A study recently published by Peniamina, R et al in Nutrients compared the use of three different diet assessment methods for potassium, sodium and iodine in children in New Zealand. The accuracy of diet records, weighed food records and 24-hour urine samples were compared for a sample of 84 nine to 11 year olds. They found a wide variation for the measured nutrients across the three methods and identified that urinary assessment remains the best method for sodium and iodine intake, while finding that self-reported dietary assessment may be more accurate for potassium intake. Sodium intake was also identified as excessive in this population, with a mean of 2,119 mg/day (by 24-hr urine). Authors concluded that efforts are needed to reduce sodium intake and increase fruit and vegetable intake in this population. To read more, click here.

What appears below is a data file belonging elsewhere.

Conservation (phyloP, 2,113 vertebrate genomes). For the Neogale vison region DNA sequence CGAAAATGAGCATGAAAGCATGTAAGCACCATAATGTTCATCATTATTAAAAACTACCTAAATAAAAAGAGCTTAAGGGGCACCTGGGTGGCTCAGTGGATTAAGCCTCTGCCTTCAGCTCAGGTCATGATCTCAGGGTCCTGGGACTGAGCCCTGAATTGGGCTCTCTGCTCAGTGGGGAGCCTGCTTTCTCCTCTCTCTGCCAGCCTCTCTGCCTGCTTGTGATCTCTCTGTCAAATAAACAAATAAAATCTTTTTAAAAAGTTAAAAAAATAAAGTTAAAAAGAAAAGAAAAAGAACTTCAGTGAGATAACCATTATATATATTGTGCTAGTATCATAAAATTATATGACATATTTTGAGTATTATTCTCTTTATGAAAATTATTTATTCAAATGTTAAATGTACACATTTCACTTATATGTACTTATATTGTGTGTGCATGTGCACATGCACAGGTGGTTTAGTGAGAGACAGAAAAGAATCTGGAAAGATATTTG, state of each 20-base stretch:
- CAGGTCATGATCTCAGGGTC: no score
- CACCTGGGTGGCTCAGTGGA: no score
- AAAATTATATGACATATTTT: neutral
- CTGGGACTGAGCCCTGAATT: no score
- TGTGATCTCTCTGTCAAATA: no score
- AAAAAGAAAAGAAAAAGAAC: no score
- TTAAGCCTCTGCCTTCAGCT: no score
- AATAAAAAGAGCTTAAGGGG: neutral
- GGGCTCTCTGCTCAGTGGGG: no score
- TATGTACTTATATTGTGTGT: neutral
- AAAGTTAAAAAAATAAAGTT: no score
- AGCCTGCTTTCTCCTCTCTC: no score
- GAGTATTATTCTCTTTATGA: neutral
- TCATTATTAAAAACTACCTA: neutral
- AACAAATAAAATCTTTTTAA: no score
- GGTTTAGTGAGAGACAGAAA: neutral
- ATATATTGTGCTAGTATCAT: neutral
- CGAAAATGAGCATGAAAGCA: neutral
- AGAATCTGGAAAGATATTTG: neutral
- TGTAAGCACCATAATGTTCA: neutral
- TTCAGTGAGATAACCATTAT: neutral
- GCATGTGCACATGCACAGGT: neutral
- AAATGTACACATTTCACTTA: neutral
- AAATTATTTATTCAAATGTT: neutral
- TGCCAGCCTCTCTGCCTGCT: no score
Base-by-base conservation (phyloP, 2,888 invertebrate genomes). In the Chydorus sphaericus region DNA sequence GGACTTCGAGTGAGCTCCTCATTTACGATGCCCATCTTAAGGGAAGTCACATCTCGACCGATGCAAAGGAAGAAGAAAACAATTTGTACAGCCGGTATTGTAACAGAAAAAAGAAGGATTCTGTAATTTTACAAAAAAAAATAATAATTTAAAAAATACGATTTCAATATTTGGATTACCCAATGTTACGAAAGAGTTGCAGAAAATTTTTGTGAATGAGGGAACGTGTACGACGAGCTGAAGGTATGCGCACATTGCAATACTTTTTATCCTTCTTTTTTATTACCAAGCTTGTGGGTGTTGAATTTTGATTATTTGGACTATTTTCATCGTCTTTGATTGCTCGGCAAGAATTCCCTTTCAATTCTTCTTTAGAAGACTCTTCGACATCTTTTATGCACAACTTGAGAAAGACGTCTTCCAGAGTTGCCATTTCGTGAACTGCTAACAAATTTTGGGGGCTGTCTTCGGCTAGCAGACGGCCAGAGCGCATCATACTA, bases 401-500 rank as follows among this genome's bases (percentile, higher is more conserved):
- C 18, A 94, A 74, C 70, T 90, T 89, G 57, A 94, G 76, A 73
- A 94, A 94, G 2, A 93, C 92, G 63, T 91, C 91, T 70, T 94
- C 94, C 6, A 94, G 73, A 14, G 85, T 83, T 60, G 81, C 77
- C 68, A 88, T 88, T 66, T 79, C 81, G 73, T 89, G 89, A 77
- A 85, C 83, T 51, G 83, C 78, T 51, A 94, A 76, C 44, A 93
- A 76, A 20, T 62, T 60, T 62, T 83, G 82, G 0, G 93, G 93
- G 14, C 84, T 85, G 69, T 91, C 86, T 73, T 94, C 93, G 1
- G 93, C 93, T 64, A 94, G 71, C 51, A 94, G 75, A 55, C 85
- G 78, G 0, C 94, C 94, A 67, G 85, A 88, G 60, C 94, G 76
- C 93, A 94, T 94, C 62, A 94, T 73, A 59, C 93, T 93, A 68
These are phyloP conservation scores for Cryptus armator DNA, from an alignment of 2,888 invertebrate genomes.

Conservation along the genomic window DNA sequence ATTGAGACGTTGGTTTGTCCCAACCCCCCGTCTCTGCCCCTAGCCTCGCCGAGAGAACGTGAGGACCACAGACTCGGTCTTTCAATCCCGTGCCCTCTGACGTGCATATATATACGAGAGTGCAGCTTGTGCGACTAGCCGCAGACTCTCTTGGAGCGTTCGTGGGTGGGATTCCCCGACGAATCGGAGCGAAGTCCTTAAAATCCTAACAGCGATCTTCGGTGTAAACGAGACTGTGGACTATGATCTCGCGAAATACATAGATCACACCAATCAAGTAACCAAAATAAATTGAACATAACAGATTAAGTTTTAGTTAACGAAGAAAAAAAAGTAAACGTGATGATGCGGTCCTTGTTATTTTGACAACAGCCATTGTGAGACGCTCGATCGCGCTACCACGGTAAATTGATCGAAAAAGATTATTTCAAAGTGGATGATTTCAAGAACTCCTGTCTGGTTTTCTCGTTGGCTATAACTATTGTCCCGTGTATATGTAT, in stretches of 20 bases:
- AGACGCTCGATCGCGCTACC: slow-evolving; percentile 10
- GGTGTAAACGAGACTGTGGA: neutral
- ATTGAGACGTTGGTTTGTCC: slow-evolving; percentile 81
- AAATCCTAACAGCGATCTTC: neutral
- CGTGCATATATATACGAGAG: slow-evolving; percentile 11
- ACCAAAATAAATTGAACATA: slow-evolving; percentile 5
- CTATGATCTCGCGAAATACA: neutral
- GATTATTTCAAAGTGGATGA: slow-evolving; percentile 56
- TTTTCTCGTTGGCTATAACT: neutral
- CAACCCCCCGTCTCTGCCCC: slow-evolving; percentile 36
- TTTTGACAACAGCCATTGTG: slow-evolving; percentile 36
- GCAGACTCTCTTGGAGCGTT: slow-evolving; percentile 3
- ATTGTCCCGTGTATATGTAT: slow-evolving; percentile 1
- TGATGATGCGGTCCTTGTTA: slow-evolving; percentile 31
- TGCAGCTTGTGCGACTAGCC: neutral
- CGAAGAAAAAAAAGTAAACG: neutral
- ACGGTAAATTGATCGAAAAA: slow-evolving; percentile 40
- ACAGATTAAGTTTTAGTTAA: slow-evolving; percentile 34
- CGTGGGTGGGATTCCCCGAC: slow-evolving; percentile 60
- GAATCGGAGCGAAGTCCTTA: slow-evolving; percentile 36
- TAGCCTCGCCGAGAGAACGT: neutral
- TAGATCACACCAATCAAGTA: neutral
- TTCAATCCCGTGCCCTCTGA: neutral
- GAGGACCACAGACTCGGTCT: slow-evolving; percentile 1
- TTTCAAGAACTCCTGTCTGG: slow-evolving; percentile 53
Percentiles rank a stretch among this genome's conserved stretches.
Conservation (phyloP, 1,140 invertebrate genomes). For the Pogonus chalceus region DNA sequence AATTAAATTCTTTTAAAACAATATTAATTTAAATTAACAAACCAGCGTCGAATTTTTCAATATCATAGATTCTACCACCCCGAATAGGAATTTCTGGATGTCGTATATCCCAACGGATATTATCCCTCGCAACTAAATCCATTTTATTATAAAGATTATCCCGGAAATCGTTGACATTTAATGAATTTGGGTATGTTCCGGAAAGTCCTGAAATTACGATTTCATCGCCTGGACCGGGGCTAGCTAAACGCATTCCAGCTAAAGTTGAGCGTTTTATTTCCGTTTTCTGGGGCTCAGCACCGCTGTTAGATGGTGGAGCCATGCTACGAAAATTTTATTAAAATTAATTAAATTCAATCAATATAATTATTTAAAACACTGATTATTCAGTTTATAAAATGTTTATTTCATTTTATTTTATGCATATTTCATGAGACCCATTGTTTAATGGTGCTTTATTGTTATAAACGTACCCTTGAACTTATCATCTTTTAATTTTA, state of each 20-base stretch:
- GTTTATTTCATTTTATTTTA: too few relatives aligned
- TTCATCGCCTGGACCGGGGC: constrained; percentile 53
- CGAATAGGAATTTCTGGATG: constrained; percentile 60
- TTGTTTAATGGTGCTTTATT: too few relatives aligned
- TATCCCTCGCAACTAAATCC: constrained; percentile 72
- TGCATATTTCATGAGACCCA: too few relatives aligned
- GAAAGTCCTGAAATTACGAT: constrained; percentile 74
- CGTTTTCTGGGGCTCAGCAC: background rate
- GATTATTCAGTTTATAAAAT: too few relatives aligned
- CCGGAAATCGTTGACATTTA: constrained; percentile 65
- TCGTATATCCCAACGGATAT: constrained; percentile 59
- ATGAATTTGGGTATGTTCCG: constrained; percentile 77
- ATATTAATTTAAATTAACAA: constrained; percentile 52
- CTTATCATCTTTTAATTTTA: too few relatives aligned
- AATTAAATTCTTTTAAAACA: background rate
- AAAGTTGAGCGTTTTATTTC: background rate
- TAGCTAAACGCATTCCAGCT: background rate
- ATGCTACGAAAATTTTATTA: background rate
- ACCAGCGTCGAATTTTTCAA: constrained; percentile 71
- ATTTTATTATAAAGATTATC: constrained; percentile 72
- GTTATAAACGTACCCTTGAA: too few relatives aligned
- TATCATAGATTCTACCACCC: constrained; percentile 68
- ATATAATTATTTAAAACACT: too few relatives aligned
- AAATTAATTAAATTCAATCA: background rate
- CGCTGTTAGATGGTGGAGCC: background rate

Barriers, Enablers, and Perceptions on Dietary Salt Reduction in the Out-of-Home Sectors: A Scoping Review
1 January 1970